Geography is the study of the Earth’s surface, with particular emphasis on the relationships between people and their environment. Geography is, therefore, key to understanding and resolving many of the most pressing problems faced by society, from climate change to food security and our curriculum reflects the changing nature of these problems and current approaches to addressing them. Few other subjects cover such a diversity of phenomena, combining elements of the natural sciences, the social sciences and the humanities. During the first two years, students are taught across the full breadth of the subject, covering major theories, perspectives and approaches in both human and physical geography. Your Honours years, (third and fourth year) allow for deeper specialisation, when you will engage with your chosen area in greater depth. Honours courses link directly to staff research areas and include, for example, topics such as transport, rural change, sustainability, environment and conservation, hydrology, and glaciology. These options complement a set of core courses which deal with major conceptual and theoretical debates, as well as techniques and methods in Geography, including data analysis, GIS, mapping, and classic field-based and remote sensing techniques. At Aberdeen, you can choose between studying Geography through either the Bachelor of Science (BSc) or Master of Arts (MA) degree programmes. The main difference between the BSc and MA programmes is the other subjects you will study alongside Geography. For the BSc, these will be mainly science subjects, while MA students can choose subsidiary courses from across the humanities and social sciences. Both the BSc and MA Geography degree are accredited by the Royal Geographical Society.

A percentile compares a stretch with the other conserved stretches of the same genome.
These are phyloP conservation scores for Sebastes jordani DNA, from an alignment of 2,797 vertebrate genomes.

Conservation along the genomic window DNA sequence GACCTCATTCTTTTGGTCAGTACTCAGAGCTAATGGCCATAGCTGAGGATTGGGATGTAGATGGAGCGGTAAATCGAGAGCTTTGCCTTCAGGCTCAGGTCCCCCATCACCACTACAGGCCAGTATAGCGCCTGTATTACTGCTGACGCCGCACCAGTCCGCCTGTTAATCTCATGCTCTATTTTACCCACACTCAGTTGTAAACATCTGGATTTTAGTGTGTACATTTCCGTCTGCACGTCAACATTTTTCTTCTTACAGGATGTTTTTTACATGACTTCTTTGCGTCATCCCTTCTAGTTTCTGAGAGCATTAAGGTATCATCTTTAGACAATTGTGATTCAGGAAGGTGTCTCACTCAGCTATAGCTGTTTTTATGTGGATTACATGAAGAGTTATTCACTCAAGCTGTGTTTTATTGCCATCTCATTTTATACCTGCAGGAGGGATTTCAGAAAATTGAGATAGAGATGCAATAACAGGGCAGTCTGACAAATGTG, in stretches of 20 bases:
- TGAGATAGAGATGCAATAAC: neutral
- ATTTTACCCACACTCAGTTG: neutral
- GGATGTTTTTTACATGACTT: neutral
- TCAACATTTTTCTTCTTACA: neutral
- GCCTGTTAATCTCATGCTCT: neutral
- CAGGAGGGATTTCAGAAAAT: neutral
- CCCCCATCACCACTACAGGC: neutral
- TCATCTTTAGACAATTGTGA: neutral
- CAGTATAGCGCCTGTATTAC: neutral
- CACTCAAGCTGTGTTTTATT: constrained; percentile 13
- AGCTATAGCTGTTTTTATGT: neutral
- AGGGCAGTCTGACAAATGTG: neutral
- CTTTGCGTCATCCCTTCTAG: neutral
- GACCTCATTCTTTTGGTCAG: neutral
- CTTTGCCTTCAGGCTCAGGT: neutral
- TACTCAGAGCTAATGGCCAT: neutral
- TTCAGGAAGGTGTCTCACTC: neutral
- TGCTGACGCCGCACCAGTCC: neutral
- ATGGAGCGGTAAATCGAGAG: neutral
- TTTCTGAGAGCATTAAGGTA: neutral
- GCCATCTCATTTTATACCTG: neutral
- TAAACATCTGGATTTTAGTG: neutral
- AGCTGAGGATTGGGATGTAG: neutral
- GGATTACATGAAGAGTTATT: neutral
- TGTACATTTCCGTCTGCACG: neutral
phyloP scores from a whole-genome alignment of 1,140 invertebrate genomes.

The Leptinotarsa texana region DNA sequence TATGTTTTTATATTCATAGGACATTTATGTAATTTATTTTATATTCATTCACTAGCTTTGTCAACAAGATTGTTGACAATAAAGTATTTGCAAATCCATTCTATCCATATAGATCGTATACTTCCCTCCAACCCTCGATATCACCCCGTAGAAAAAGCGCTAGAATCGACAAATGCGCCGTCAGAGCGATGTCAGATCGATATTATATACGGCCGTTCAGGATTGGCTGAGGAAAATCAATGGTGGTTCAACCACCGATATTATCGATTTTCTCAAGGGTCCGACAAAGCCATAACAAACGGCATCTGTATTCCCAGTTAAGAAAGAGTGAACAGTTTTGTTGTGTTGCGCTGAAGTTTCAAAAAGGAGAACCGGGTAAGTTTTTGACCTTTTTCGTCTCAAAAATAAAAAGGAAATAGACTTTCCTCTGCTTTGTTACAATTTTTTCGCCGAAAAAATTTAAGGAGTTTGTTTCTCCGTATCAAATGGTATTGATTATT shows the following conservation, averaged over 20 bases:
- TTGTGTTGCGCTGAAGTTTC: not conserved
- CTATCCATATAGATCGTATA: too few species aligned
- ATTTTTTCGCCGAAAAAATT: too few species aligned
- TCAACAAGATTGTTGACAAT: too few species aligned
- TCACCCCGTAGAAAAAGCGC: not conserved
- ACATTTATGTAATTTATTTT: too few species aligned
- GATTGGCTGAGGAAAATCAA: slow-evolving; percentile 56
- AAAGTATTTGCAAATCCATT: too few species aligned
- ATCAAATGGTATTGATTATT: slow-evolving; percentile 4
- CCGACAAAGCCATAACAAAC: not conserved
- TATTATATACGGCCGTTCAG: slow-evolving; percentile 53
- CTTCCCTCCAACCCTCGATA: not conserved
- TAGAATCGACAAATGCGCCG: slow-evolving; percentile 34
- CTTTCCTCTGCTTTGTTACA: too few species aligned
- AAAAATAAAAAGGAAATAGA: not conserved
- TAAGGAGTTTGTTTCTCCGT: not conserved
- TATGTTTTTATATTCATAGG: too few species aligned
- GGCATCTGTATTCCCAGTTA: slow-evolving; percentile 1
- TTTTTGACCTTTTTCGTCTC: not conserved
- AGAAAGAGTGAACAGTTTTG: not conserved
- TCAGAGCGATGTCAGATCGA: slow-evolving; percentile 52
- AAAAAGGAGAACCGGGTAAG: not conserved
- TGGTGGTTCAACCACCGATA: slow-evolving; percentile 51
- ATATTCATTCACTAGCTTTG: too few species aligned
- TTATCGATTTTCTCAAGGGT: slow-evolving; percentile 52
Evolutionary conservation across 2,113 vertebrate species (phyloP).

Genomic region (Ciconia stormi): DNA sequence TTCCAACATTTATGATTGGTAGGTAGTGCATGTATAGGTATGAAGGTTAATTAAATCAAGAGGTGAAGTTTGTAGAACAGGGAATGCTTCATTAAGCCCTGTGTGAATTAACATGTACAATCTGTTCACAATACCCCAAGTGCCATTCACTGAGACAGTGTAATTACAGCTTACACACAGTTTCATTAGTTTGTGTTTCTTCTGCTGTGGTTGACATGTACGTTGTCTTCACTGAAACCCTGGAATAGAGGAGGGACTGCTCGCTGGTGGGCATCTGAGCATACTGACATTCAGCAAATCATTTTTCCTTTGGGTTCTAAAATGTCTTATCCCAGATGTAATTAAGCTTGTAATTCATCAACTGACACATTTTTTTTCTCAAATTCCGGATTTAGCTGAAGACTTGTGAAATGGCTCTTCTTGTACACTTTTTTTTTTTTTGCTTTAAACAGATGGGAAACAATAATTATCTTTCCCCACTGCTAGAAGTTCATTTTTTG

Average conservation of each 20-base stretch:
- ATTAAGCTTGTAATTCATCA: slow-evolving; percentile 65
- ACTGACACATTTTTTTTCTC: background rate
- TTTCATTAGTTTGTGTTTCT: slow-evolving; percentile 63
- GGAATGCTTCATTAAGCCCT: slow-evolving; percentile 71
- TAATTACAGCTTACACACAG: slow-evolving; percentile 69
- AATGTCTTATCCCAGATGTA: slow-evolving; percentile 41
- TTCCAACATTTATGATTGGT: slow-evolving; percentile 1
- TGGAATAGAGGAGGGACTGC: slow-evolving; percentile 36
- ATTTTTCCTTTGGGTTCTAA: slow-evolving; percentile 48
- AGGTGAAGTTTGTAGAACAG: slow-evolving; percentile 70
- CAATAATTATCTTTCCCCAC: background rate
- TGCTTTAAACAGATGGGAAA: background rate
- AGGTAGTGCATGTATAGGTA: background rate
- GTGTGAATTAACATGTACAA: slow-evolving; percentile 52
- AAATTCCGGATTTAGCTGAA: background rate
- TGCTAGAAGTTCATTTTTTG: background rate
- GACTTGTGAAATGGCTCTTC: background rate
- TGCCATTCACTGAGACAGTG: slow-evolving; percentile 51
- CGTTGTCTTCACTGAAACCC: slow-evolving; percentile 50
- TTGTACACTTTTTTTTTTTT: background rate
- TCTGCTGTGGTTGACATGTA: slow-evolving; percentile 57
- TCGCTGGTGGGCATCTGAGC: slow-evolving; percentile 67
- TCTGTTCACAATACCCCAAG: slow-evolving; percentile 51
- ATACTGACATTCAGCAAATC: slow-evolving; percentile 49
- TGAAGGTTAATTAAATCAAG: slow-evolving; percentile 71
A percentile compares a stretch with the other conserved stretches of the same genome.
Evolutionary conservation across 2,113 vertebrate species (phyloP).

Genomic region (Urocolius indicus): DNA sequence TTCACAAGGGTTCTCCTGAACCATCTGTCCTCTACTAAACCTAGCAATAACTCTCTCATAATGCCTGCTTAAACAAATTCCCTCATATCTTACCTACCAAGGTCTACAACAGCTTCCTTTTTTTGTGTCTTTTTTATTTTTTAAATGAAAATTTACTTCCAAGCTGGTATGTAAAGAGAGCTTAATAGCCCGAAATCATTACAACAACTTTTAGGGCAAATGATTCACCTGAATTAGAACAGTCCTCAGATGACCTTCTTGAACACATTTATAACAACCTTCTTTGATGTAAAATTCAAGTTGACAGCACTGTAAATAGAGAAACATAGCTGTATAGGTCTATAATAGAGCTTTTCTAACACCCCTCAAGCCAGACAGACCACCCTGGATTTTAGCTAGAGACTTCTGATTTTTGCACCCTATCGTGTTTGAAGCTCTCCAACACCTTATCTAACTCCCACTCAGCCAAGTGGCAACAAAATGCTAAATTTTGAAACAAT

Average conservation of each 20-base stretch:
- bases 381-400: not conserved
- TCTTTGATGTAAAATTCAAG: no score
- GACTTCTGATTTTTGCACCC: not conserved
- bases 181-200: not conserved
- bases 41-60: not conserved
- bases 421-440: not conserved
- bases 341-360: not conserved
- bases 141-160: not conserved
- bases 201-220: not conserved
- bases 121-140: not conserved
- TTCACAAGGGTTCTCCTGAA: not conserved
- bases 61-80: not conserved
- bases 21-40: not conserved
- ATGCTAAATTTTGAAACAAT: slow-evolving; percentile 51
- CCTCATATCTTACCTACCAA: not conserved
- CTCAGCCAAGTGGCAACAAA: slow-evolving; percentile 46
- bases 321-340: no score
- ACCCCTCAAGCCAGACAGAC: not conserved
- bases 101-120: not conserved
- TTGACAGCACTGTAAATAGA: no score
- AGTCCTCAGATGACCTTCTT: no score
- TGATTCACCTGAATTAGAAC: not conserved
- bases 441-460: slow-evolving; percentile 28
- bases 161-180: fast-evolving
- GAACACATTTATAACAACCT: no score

View all modules on the programme page to find out more about what you will be studying and when. University of Aberdeen modules are designed to give you breadth and depth to your degree. The range of modules you study will allow you to become proficient in all subjects which are directly relevant to your degree giving you greater career options.
Students are assessed by any combination of three assessment methods: Coursework such as essays and reports completed throughout the course; Practical assessments of the skills and competencies they learn on the course; Written examinations at the end of each course. The exact mix of these methods differs between subject areas, years of study and individual courses. Honours projects are typically assessed on the basis of a written dissertation.
Professionally accredited courses provide industry-wide recognition of the quality of your qualification.
- Royal Geographical Society
How to apply
You can no longer submit a new application for courses starting in 2021.
If you already have a 2021 application and are in Clearing, you can add this course as a Clearing choice in Track – contact the university or college first to check they have places.